Coding 2.0 – Introducing the Micro:bit

2016-17 was a whirlwind for me; I delved into a new area of leadership, bringing the world of coding to my school board in many ways. Sure, I can say that I was comfortable taking this on last year, but I had no idea it was going to be so challenging, yet so exciting!

Here’s the thing: I find it so easy to share thoughts about what I’m doing when

  1. kids are engaged;
  2. I love what I do; and
  3. it makes total sense to be doing what I’m doing!

I wouldn’t be here if I didn’t give credit where credit is due; I wouldn’t be sharing these experiences if it wasn’t for a couple of very important people that are making waves not only in Ontario, but nationally.

Lisa & Steve Floyd

Steve – better known as Lisa’s husband (you had to be at #BIT17 🙂 ) – was someone I found before the 2016-17 school year even started – even before connecting with Lisa – through his work in a CLC project Driving Student Engagement in Mathematics with Coding and Programming. I read this article once and said to myself – I need to be doing this too! I read it 3-4 more times and decided that this was going to be my focus for the year. It was a daunting task to even consider given that I don’t have the CS background that Steve has, but the concept of integrating coding sounded so amazing to me that I knew I would make it work.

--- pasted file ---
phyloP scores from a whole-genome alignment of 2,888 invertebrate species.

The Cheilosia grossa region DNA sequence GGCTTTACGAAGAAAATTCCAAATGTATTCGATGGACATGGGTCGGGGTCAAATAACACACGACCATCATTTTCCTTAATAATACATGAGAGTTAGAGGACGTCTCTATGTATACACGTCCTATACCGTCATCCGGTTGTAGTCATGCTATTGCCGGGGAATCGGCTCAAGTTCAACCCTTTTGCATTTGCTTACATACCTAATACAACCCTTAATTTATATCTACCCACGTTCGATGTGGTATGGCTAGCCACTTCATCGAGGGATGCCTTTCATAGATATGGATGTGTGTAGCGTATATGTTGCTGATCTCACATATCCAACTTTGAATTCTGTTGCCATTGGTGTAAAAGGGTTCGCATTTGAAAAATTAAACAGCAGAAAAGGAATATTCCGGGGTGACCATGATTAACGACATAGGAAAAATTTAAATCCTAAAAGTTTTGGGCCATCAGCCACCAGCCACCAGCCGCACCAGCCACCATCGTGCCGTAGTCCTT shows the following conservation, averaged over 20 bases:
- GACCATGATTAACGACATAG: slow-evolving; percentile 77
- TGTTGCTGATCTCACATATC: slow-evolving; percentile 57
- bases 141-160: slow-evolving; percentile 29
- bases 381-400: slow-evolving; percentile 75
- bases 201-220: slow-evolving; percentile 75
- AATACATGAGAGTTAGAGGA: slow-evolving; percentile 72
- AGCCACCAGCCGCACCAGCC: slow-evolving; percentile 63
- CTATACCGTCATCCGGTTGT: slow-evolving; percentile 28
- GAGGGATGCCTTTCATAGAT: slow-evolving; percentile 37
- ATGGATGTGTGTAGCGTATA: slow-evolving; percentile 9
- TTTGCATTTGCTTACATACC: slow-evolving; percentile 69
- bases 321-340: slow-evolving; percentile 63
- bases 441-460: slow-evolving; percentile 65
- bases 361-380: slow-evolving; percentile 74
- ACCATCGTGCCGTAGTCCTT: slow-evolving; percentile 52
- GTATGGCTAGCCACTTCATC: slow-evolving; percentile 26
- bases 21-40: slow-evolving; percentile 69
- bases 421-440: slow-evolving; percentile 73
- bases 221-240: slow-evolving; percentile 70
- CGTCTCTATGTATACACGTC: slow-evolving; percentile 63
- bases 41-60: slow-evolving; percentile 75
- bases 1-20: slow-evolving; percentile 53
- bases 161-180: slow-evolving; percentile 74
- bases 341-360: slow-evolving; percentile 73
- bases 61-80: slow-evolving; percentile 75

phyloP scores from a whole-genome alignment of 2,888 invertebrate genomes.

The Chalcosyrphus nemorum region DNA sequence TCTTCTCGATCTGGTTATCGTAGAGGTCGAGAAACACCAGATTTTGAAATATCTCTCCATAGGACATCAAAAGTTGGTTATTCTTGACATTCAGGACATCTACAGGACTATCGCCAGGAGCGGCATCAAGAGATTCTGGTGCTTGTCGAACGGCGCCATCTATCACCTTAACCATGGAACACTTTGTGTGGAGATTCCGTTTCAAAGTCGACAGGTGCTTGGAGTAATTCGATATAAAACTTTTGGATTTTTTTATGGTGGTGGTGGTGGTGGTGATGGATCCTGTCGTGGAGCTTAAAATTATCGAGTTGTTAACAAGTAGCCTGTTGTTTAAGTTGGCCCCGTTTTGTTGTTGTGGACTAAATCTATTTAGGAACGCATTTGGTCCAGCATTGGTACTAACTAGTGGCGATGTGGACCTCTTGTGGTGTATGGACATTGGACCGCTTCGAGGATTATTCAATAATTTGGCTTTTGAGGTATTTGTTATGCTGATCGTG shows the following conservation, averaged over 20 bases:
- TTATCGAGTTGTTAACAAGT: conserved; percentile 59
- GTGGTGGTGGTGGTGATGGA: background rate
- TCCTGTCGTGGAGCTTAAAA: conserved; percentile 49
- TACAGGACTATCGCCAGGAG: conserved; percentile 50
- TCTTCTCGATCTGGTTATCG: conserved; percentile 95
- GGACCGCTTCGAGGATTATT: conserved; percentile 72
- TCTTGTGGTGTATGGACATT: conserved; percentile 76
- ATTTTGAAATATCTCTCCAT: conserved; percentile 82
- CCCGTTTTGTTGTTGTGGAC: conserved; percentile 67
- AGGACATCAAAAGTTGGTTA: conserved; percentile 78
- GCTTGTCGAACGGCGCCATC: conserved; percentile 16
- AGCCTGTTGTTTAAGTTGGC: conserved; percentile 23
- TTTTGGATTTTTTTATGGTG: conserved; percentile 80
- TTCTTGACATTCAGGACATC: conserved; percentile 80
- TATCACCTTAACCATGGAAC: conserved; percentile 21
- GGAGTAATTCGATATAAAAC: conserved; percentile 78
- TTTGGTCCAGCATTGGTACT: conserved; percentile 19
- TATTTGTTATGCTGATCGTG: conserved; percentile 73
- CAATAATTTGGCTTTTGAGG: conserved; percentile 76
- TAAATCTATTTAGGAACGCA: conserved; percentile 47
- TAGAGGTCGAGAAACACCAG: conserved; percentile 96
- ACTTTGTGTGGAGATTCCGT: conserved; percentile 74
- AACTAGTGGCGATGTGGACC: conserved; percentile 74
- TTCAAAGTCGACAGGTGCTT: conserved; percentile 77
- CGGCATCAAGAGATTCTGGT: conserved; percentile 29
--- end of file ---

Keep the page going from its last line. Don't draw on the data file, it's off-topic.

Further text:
For the past year or so I’ve been chatting with him through Twitter, and he’s been amazing at answering questions and making suggestions. Whether it be makerspace, code or project-based learning ideas, he was a Twitter DM away. Last week at Bring IT Together I finally met him for 30 seconds (I was in a pickle stuck in a serious but great conversation about portfolios with Joe Sisco)! We’ll cross paths soon enough again.

I coincidently was connected to Lisa through a colleague and friend of mine Tim Robinson. When I told him my plans that I was seeking out a keynote and special guest that would add a coding flare to our second annual Google Student Summit, he recommended Lisa to me. I thought it was the perfect opportunity to start on the coding train, not with staff, but with students!.

Here’s how I described Lisa to my SOs:

She is a young and energetic person with a passion for coding in the classroom.  I really do think that getting someone like this would be huge to get coding off the ground at NPSC.

It was such a success that we hosted her for two more learning sessions throughout the year so that she could share her passion and knowledge about the importance of computational thinking to our classrooms.

Fast-forward a year later, and she’s keynoting one of the biggest EdTech conferences – Bring IT Together.

These two are an inspiration to many, many people. I am indebted to these two for a while!